Roll an egg in flour and place it in the center of the sausage, and lift up the cling wrap to roll the meat layer around the egg evenly, closing up the gaps with your fingers. You can use damp hands to coax it into a smooth egg shape.
Next, roll the covered egg in flour, shake off any excess, and dip in the egg/milk mixture to coat thoroughly, dip into the breadcrumbs to coat, and then give it one more round of egg/milk and breadcrumbs. YES TWO LAYERS OF BREADCRUMBS! This is vital and should not be skipped if you want really crunchy, crispy Scotch Eggs.
Shake off any loose crumbs and set all your coated eggs on a tray. Have another tray with a cooling rack set atop it – this is for the fried Scotch eggs to catch any oil drips.
Prepare a deep fat fryer or a medium-large (3-quart) pot with neutral cooking oil, filled with at least 3 inches of oil (but make sure not to fill it more than halfway). Heat the oil to 350ºF/175ºc. Carefully lower in two eggs, one at a time (don’t crowd the pot – you don’t want the temperature to drop too much). Fry for 5 – 7 minutes, turning them gently in the oil every so often (we found 6 minutes was perfect). When the eggs are a deep golden brown and have mostly stopped bubbling, remove them with a spider or slotted spoon and place them onto the cooling rack. Check the oil temperature before you add the next batch – make sure it returns to 350ºF.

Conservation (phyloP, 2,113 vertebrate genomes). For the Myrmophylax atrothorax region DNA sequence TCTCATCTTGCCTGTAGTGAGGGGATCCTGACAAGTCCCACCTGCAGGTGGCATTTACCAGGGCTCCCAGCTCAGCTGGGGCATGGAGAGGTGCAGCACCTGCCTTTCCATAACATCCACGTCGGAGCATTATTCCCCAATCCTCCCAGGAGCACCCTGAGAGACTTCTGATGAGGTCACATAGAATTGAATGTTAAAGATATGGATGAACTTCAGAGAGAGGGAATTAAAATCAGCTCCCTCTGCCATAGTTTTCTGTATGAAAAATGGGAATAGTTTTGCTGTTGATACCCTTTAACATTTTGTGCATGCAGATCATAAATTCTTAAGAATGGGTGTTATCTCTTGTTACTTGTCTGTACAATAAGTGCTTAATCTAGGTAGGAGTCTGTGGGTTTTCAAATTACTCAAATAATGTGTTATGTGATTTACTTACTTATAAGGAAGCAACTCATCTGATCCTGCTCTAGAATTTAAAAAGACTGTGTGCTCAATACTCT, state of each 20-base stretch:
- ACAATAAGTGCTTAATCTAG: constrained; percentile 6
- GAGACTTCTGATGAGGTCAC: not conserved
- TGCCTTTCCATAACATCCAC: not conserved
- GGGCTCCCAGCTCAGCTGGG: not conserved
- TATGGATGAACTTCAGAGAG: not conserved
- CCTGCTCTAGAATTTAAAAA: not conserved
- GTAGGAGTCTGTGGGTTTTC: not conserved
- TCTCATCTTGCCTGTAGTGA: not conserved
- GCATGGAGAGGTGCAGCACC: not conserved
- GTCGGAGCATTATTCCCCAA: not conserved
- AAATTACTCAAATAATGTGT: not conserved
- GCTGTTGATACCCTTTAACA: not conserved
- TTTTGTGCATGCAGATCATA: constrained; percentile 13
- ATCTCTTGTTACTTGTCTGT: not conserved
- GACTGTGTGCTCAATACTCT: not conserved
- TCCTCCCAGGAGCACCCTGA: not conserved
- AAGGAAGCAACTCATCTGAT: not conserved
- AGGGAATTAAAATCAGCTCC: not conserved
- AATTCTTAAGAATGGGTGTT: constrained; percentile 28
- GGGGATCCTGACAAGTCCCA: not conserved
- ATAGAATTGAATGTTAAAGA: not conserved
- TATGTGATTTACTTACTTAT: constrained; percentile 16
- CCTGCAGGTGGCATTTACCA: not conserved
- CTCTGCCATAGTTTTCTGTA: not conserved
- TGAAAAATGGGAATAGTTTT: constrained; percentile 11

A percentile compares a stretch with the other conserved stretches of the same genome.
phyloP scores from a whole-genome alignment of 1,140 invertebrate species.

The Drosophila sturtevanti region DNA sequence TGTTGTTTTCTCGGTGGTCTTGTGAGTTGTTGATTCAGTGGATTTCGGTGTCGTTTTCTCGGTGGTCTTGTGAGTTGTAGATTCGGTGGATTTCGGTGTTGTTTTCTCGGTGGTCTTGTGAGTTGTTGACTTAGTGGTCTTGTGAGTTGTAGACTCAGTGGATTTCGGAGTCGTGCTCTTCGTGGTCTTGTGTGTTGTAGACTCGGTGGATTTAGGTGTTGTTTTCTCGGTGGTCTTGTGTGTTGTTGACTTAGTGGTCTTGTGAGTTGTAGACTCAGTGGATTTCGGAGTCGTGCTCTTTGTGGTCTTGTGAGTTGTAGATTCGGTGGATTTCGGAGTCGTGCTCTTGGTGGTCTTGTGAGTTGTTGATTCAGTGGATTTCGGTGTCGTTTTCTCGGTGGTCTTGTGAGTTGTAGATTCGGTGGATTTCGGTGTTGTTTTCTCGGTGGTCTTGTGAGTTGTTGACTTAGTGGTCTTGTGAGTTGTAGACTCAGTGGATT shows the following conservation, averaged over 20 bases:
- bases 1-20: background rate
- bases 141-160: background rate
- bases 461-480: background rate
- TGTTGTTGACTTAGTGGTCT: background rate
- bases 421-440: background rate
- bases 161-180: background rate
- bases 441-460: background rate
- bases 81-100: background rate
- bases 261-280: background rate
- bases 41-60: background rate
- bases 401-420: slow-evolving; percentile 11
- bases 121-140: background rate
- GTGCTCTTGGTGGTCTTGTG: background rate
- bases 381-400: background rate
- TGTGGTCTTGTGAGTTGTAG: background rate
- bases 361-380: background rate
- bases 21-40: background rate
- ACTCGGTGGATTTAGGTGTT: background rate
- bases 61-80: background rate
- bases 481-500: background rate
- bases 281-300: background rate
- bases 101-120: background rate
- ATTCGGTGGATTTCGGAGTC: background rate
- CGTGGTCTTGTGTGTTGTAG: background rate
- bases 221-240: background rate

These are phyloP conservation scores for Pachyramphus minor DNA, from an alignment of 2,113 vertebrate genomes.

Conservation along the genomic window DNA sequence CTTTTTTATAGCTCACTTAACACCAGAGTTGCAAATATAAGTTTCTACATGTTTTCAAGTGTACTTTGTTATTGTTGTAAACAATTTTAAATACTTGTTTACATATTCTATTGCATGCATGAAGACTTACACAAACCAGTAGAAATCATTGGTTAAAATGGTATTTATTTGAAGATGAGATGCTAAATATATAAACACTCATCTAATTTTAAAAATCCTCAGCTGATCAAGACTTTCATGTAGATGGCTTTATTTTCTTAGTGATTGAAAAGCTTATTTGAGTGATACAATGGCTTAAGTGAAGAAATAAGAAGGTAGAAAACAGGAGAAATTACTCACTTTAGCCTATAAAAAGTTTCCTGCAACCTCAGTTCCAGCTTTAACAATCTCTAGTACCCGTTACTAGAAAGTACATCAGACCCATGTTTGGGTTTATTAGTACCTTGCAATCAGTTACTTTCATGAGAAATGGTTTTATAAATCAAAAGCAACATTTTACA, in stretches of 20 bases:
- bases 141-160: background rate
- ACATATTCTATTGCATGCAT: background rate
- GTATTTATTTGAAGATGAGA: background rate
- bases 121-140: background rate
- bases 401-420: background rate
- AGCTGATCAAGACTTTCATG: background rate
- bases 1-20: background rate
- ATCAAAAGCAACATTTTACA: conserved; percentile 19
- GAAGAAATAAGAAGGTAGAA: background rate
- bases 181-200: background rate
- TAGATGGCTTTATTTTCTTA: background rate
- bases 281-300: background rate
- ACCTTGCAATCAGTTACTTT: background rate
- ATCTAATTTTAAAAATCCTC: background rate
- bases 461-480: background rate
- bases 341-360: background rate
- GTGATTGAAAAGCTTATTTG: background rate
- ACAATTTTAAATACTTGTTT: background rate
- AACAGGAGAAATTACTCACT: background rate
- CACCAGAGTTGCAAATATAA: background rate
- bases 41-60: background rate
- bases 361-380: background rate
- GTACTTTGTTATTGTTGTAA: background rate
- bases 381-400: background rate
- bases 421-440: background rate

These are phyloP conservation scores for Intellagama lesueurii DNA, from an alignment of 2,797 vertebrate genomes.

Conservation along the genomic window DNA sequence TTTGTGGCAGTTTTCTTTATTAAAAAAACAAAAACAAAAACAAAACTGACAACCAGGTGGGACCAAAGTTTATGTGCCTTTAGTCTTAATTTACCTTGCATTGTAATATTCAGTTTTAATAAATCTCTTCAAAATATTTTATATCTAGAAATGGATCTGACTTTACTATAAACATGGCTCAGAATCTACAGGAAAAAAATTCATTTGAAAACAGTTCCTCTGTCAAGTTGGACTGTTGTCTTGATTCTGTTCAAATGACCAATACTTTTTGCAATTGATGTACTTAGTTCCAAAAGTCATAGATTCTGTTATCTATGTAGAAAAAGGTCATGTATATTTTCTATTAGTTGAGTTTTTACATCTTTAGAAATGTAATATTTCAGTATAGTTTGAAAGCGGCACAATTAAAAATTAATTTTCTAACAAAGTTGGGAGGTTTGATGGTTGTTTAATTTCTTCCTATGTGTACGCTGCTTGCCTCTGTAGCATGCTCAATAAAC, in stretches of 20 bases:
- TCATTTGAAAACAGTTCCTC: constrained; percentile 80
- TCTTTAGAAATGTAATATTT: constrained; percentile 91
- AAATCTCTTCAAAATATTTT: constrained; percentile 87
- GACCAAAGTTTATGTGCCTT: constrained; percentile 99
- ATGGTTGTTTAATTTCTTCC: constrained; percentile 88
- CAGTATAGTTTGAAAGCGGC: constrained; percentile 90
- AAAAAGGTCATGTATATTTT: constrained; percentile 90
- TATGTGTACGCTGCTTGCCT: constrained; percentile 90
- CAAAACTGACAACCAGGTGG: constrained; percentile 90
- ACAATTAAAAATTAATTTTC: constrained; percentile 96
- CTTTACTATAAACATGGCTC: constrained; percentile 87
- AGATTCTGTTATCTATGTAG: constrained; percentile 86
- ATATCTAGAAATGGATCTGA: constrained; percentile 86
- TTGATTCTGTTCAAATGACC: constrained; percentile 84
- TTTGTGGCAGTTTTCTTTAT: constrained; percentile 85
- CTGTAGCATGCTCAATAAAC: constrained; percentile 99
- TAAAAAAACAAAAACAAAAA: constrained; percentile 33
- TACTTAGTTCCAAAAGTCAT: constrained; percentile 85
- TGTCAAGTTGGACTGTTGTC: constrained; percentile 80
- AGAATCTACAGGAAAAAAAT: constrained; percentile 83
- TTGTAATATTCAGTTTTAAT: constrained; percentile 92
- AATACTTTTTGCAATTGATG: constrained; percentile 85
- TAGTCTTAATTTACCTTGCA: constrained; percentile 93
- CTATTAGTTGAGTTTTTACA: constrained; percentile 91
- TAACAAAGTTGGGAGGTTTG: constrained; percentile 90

Scotch Eggs can be eaten hot, warm or room temperature. (Keep any uneaten eggs refrigerated and they should last 4-5 days.) We like to serve them with a good sprinkle of flaky sea salt (our favorite is Maldon) and some Quick-Pickled Red Onions.
Slice in half and marvel at the perfect runny yolks! This is exactly what we were after, not so liquid that they run everywhere, but gently oozing, with an almost pudding-like softness.
These Scotch eggs should stay runny even a few days later. You will be the hero of your next picnic! Well, to be honest it’ll be between you and the guy who individually punches wasps in the nose. I love that guy.
- 10 extra large eggs, divided (Makes 8 Scotch eggs and you'll use 2 for the coating)
- 1 lb. (450g) pork breakfast sausage, raw, removed from casing
- ¾ lb. (340g) ground pork